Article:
MADRID, Spain -- It was no surprise when Real Madrid and Paris Saint-Germain named their new coaches almost simultaneously on Tuesday. For weeks, the clubs were tied together over the fate of Carlo Ancelotti.
Ultimately, with a year to go on his contract at PSG, Ancelotti was successfully lured by Madrid.
At the same time, PSG filled the void left by Ancelotti by settling on Laurent Blanc, who was last seen on a sideline leading France at the 2012 European Championship.
Both teams got the men they wanted, winners of titles as players and coaches.
Madrid got a coach with a little less ego than Jose Mourinho and a little more sensitivity, while PSG didn't get its first, second or third choice, but a respected figure all the same.
After rebuffing Madrid for weeks, even before PSG clinched its first French league title in 19 years on May 12, the club gave in to Ancelotti's desire to leave and Madrid's deeper pockets.
Following Mourinho's three tumultuous seasons, Ancelotti received a three-year contract and the immediate task of rebuilding trust in a dressing room riven by his predecessor. He will be presented at the Santiago Bernabeu Stadium on Wednesday.
Ancelotti will also have to nail down his squad, with striker Gonzalo Higuain likely leaving and the club linked to attempts for Tottenham winger Gareth Bale after losing a complex bidding war for Neymar to Barcelona.
Ancelotti will also need to resolve three hefty problems inherited from Mourinho: To find a way to definitely break Barcelona's hold on the Spanish league; win the Champions League after Madrid lost in the semifinals for three straight years; and decide if he gives goalkeeper and captain Iker Casillas back his starting role, or continues to favour newcomer -- and Mourinho's preferred keeper -- Diego Lopez.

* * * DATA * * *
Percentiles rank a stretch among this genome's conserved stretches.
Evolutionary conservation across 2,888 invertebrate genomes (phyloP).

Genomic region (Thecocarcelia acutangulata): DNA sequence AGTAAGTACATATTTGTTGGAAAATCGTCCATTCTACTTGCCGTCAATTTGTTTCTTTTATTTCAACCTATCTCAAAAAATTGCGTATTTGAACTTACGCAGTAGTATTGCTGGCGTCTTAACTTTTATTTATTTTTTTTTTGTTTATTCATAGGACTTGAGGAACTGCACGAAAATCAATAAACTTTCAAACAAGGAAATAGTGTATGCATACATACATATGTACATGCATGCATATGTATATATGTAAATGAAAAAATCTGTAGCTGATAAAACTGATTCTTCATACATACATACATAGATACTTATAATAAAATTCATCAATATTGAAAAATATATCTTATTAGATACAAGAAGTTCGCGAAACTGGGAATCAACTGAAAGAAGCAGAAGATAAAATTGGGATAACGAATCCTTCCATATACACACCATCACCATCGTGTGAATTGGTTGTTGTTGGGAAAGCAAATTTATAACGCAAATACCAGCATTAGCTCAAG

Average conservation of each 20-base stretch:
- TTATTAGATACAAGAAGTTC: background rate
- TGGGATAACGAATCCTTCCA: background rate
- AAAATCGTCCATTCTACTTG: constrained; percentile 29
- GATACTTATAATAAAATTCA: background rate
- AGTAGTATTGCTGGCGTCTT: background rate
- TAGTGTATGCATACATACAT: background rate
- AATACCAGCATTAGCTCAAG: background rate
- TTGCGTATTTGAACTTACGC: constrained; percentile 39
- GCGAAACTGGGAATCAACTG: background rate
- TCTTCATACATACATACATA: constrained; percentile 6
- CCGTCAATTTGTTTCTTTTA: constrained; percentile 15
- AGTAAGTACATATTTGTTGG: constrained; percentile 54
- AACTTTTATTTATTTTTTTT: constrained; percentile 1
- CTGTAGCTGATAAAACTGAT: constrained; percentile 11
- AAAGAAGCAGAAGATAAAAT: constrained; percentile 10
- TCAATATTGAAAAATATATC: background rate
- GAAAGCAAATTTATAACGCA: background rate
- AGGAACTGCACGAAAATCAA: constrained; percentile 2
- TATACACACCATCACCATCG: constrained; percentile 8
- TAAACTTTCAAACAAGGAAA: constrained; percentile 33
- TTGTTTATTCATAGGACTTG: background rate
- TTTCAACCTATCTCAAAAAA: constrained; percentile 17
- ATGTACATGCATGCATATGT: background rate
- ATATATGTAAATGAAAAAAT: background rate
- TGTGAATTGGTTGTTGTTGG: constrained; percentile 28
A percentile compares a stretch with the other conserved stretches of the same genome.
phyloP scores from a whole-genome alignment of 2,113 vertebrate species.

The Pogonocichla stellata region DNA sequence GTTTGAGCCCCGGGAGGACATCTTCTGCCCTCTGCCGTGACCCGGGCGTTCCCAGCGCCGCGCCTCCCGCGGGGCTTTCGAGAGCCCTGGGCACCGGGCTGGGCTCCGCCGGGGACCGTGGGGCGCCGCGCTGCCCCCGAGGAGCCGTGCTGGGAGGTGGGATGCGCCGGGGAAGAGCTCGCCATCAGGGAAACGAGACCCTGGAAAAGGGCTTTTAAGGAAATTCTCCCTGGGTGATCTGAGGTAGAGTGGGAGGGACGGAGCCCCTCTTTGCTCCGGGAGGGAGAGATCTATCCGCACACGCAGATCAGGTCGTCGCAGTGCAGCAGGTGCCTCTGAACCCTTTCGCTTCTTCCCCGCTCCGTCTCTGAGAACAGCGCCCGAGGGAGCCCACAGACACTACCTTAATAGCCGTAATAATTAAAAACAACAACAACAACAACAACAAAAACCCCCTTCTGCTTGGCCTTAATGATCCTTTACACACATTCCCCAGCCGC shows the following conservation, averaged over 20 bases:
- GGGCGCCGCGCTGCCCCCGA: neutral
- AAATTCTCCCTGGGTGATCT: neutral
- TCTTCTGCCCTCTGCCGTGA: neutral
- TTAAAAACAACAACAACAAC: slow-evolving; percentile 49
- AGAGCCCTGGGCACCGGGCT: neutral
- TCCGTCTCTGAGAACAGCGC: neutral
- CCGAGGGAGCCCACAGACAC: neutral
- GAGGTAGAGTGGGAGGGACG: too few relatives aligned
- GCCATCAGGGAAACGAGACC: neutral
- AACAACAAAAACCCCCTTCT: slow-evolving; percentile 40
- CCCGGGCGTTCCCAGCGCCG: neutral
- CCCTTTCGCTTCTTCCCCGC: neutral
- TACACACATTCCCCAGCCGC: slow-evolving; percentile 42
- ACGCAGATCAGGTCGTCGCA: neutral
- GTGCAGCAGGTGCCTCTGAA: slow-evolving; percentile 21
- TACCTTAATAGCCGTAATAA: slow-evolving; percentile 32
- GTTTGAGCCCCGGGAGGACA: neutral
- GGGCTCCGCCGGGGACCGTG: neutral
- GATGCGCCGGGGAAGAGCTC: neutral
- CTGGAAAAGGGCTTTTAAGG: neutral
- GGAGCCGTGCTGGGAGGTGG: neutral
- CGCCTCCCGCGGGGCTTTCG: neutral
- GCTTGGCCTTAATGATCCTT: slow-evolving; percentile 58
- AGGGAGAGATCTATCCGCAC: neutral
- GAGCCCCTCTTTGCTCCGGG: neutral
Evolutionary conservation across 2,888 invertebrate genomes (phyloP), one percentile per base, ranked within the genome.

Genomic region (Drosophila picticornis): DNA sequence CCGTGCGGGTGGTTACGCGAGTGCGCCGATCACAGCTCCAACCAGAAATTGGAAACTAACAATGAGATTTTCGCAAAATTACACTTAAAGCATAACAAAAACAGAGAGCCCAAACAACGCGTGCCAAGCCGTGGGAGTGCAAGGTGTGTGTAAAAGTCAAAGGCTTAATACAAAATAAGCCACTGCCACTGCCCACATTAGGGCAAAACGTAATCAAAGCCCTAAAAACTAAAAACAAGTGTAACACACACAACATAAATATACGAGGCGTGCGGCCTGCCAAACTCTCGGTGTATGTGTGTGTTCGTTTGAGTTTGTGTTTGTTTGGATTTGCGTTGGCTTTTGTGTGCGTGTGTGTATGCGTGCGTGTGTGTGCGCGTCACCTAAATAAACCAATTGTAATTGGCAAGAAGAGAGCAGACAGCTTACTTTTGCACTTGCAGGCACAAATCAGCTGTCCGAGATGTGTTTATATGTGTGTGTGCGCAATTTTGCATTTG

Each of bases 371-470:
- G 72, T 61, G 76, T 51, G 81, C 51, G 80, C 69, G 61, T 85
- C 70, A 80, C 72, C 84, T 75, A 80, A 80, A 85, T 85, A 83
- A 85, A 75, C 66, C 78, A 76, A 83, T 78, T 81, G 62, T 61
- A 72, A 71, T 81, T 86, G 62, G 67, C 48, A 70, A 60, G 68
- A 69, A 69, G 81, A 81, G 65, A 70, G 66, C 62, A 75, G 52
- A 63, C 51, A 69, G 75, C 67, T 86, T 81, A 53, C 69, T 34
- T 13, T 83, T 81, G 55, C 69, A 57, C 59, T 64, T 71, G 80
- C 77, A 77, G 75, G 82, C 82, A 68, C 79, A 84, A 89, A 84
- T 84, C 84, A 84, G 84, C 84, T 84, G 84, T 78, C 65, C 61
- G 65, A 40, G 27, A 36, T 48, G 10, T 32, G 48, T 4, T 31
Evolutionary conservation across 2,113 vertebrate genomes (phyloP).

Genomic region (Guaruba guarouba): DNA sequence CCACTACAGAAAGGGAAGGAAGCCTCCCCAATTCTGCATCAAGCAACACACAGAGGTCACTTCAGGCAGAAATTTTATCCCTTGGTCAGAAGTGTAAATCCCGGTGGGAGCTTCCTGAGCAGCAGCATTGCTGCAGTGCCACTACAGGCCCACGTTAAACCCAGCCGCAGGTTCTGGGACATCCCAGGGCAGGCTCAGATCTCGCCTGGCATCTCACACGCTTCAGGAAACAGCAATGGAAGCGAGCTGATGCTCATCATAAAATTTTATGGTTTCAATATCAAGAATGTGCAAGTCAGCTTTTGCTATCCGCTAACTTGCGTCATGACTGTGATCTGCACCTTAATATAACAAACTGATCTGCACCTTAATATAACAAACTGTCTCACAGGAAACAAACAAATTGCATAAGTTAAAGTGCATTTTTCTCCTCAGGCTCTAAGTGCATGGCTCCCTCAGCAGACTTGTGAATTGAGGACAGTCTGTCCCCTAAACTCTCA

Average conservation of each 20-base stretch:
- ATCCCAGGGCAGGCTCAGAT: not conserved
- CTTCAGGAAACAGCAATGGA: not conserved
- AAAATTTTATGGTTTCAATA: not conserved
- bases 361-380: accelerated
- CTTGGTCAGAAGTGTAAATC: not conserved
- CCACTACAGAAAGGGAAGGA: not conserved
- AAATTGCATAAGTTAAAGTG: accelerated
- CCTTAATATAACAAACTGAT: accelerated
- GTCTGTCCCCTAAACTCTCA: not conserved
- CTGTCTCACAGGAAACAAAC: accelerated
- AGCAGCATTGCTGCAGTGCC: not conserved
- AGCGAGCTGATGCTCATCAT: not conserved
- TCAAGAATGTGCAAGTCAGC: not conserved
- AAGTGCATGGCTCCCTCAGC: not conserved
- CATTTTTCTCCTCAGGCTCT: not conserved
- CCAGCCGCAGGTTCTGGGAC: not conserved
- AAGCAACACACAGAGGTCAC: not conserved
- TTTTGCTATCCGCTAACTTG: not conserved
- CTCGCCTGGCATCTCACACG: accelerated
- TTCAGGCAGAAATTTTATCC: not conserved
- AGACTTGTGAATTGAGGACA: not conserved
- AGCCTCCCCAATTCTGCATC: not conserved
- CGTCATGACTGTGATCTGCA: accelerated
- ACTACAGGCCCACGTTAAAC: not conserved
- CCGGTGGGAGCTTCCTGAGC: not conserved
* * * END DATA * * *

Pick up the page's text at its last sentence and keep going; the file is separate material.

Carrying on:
Mourinho broke Barcelona's grip on the domestic league for one season, but was unable to win for Madrid an elusive 10th Champions League.
Madrid hailed Ancelotti on Tuesday, saying he'd been "elected best coach in all leagues where he has coached: Italy, England and France."
Ancelotti, who won the European Cup twice as a player for AC Milan in 1989 and 1990, won Champions League crowns as the club coach in 2003 and 2007, and the Serie A in 2004. He led Chelsea -- the club Mourinho now coaches -- to the English Premier League title and FA Cup in 2010.
PSG spent lavishly in Ancelotti's two seasons, with an outlay of around 260 million euros ($340 million) to secure big names like striker Zlatan Ibrahimovic and centre back Thiago Silva.
Despite having such talent at his disposal, Ancelotti struggled to get the squad to play cohesively. Under him, PSG never went beyond the quarterfinals of any domestic cup competition.
When Ancelotti joined PSG during the winter break of the 2011-12 season, replacing Antoine Kombouare, it held a three-point lead over Montpellier, only to lose the league title by three points.
The club recovered from that blow to win the league last season, finishing eight points clear of Marseille, despite a mid-season rocky patch that led to Ancelotti openly questioning the commitment of his players.
PSG reportedly went after Fabio Capello, Andre Villas-Boas, Rafael Benitez and other high-profile managers before opting to give Blanc a two-year contract.
PSG was also apparently not Blanc's first choice. Only after Roma took Rudi Garcia did Blanc turn back to PSG, and the lack of total commitment by each side was written into a contract in which the second year was reportedly an optional year as the club's hierarchy keep an eye on the situation at English club Arsenal, where Arsene Wenger has one season left on his contract. Wenger has long been a favourite of PSG's cash-rich Qatari-based owners, QSI.
Blanc, a 1998 World Cup winner as an attacking midfielder for France, coached Bordeaux to the French title and League Cup in 2009, and was handed the reins to France a year later.
He entered Euro 2012 on a 21-match unbeaten run, but the team's discipline and effort fell apart and France meekly bowed out to Spain in the quarterfinals. A year later, he's a manager again.